0 0
-2
2 -2
4 -2 -4
x y
-4

Here k = 1 so f (x; y) = x2 + y 2 + xy

5
4
4 2
-4
2 -2
z 0
0 0
2 -2 -2
4 x -4 y
-4

4 z2 0
0 0-2 -2 -4
4 2
-4
-2
x y
-4

6
4
4
2 2
x 0 0 z -4
-2
4 2 -2 0
-2
-4y
-4

20. Let f (x; y) = Ax2 + E with A; E 2 R. We consider the system

(
@f
@x = 2Ax = 0 .
@f
@y = 0

Since 2Ax = 0 if and only ifA = 0 or x = 0, we have critical points of the form
(0; y) for any y 2 R if A 6= 0 and all of R2 are critical points if A = 0. Now, we
compute
2
@2f @2f @2f
D= = 2A(0) 0 = 0
@x2 @y 2 @x@y
so this test is inconclusive. However, we observe that if A = 0 then our function
f (x; y) = E is just a constant function. If A 6= 0 then the critical points are the
line x = 0. The points are local minimums if A > 0 since f does not depend
on y and
Ax2 + E = f (x) > f (0) = E
for x 6= 0. Similarly, we see that the critical points are local maximums if
A < 0.

maximize

g(x; y; z) = xy + xz + yz = f (x; y) = xy + x (120 x y) + y (120 x y) :

7
We …nd the critical values of f by solving the system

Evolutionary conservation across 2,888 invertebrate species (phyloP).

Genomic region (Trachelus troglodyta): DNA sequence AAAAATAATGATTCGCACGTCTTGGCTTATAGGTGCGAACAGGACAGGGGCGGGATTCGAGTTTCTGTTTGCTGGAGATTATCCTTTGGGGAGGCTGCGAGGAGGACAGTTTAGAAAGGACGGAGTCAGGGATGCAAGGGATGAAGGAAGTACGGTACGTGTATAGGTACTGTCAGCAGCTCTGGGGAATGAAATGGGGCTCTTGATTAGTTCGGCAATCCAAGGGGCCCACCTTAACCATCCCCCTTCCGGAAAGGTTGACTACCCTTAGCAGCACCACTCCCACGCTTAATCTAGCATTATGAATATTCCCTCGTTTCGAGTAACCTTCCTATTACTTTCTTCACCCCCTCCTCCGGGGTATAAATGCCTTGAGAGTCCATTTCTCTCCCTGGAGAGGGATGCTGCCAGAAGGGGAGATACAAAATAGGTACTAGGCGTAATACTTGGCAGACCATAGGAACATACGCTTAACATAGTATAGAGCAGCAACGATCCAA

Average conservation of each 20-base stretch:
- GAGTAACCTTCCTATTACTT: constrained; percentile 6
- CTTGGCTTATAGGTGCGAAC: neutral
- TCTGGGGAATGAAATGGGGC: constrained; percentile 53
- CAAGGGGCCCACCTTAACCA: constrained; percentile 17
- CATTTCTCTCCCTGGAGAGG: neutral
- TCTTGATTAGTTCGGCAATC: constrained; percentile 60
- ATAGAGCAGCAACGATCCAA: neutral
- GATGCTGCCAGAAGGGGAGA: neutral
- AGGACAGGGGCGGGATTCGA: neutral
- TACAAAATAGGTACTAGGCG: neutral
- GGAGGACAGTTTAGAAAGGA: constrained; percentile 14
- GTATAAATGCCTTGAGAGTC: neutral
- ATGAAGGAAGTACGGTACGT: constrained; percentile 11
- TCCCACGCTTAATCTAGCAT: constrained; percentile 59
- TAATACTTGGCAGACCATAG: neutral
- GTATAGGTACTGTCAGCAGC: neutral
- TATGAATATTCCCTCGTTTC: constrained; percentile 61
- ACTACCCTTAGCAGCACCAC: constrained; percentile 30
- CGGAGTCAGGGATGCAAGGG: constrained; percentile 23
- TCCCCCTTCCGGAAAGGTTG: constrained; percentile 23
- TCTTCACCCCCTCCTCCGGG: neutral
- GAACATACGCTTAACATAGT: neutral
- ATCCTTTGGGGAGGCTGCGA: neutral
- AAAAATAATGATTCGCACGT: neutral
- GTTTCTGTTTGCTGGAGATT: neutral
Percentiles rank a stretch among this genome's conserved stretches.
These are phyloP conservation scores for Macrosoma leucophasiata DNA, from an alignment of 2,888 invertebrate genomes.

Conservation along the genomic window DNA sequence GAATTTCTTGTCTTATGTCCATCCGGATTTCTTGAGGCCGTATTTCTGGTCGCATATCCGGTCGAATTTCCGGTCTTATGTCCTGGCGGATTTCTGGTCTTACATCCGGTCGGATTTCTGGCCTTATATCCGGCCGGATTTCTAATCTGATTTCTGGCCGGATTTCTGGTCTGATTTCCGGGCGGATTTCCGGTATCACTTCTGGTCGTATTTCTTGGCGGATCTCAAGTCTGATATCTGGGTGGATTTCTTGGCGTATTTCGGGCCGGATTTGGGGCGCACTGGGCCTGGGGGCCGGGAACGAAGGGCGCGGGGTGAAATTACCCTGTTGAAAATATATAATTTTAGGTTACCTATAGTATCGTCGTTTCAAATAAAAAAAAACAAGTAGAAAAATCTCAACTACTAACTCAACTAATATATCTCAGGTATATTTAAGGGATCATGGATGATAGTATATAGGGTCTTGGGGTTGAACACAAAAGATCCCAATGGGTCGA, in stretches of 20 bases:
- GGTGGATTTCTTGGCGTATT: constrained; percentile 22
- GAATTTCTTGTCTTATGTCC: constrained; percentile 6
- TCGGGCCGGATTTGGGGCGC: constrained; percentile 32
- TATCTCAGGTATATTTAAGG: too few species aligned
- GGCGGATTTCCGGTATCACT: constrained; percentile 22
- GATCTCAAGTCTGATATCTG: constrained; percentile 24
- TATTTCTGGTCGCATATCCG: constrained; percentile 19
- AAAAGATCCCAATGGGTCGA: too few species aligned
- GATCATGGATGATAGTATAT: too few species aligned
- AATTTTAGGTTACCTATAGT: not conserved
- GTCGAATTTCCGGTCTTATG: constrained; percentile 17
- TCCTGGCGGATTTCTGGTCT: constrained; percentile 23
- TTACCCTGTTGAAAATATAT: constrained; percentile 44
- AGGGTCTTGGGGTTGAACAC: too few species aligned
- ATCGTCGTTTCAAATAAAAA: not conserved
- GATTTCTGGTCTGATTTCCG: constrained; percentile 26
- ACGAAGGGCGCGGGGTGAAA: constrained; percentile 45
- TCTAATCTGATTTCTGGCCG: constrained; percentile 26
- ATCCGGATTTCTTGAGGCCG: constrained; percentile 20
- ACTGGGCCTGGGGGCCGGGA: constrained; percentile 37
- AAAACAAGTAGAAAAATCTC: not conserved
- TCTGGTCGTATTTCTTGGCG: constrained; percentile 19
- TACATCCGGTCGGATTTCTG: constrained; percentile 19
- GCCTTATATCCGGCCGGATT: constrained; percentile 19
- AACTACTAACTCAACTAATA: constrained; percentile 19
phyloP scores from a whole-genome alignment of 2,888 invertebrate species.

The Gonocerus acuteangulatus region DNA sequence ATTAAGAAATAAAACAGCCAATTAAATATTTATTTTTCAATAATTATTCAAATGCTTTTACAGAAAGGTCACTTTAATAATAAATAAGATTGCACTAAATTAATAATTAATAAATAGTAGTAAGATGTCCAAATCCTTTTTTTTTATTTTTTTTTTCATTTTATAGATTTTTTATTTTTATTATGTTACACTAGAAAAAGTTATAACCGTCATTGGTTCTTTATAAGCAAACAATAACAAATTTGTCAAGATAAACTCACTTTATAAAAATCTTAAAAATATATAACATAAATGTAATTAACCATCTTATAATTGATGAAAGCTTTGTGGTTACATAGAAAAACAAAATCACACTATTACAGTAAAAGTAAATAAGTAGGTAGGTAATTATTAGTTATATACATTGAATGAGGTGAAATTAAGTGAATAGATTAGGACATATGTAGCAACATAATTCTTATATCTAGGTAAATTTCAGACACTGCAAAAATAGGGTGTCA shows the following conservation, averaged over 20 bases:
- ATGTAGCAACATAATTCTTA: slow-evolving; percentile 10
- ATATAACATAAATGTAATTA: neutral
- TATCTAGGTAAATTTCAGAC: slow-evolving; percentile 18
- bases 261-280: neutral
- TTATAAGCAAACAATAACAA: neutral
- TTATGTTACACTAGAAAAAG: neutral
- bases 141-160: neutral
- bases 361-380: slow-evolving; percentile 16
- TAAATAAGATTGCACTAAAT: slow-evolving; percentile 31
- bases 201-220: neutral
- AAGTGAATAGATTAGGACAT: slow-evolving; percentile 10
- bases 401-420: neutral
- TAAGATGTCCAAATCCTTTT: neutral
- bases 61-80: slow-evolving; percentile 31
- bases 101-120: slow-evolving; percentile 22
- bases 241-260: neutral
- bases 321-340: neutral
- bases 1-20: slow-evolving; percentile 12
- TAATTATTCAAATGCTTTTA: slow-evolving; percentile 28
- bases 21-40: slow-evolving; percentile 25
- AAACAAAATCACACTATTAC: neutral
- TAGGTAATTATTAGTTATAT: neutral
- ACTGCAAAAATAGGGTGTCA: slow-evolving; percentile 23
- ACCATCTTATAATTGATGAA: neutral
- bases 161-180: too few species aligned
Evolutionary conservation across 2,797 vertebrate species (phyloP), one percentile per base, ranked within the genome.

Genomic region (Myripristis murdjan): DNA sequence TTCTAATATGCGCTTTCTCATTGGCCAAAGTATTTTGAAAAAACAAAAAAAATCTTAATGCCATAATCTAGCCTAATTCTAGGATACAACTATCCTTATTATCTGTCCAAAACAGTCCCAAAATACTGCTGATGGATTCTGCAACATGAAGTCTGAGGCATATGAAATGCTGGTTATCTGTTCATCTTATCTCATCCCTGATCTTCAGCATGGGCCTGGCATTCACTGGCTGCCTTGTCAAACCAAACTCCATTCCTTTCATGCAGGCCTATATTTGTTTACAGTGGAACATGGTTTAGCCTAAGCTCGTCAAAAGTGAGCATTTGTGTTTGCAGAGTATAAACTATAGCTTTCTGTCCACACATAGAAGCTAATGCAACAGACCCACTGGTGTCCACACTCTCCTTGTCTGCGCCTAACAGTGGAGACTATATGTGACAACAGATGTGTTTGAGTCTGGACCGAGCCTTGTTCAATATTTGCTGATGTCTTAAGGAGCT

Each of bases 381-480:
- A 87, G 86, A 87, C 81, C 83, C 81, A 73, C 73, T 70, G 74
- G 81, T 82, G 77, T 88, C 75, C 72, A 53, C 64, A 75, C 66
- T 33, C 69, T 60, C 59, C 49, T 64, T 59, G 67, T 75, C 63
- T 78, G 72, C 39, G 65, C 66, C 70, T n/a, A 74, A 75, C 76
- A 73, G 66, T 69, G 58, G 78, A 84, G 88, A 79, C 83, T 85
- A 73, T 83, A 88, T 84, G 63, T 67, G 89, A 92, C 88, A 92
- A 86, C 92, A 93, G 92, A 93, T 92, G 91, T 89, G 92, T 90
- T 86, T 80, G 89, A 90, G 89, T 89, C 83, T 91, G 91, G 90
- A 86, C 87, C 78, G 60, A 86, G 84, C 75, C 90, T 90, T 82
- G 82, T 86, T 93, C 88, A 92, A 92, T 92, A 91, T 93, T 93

(
@f
@x = 3x + 120 = 0
.
@f
@y = 3y + 120 = 0

So x = y = 40 and therefore z = 40. Since this is the only critical point, it

must be our desired maximum.

and

Df (x; y) (h1 ; h2 ) = (2ax+2by; 2cy+2bx) (h1 ; h2 ) = 2axh1 +2bxh2 +2byh1 +2cyh2 :

@2f @2f @2f
Since @x2 = 2a, @y@x = 2b and @y 2 = 2c, we see that

1 2a 2b h1
Hf (x; y)(h1 ; h2 ) = h1 h2
2 2b 2c h2
= ah21 + 2bh1 h2 + ch22 = f (h1 ; h2 ):

f ((x; y) + (h1 ; h2 )) = f ((x; y) + Df (x; y) (h1 ; h2 ) + Hf (x; y)(h1 ; h2 )

+R2 ((x; y)(h1 ; h2 ))

but
2 2
f ((x; y) + (h1 ; h2 )) = a (x + h1 ) + 2b (x + h1 ) (y + h2 ) + c (y + h2 )
= ax2 + 2bxy + 2axh1 + 2bxh2 + cy 2 + 2byh1 + 2cyh2
+ah21 + 2bh1 h2 + ch22
1
= f (x; y) + Df (x; y) (h1 ; h2 ) + Hf (x; y)(h1 ; h2 )
2
so R2 ((x; y)(h1 ; h2 )) = 0. This is true for any quadratic function. Now, if
(x; y) is a critical point of f then we have

Df (x; y) = (2ax + 2by; 2cy + 2bx) = (0; 0)

and
ax + by = 0
) b2 ca y = 0
cy + bx = 0

8
Since
2a 2b
D= = 4ac 4b2 < 0 ) ac b2 < 0;
2b 2c
our critical point must be such that y = 0. But then x = 0; so our only critical
point is (0; 0). Since f (0; 0) = 0, it remains to be shown that there is some
(x; y) such that f (x; y) > 0 and some (x; y) such that f (x; y) < 0. First suppose
a = 0. If a = 0 then c 6= 0 since ac b2 < 0 and
2
b b2 2
f (x; y) = 2bxy + cy 2 = c y + x x
c c

by completing the square. For x 6= 0

b b2 2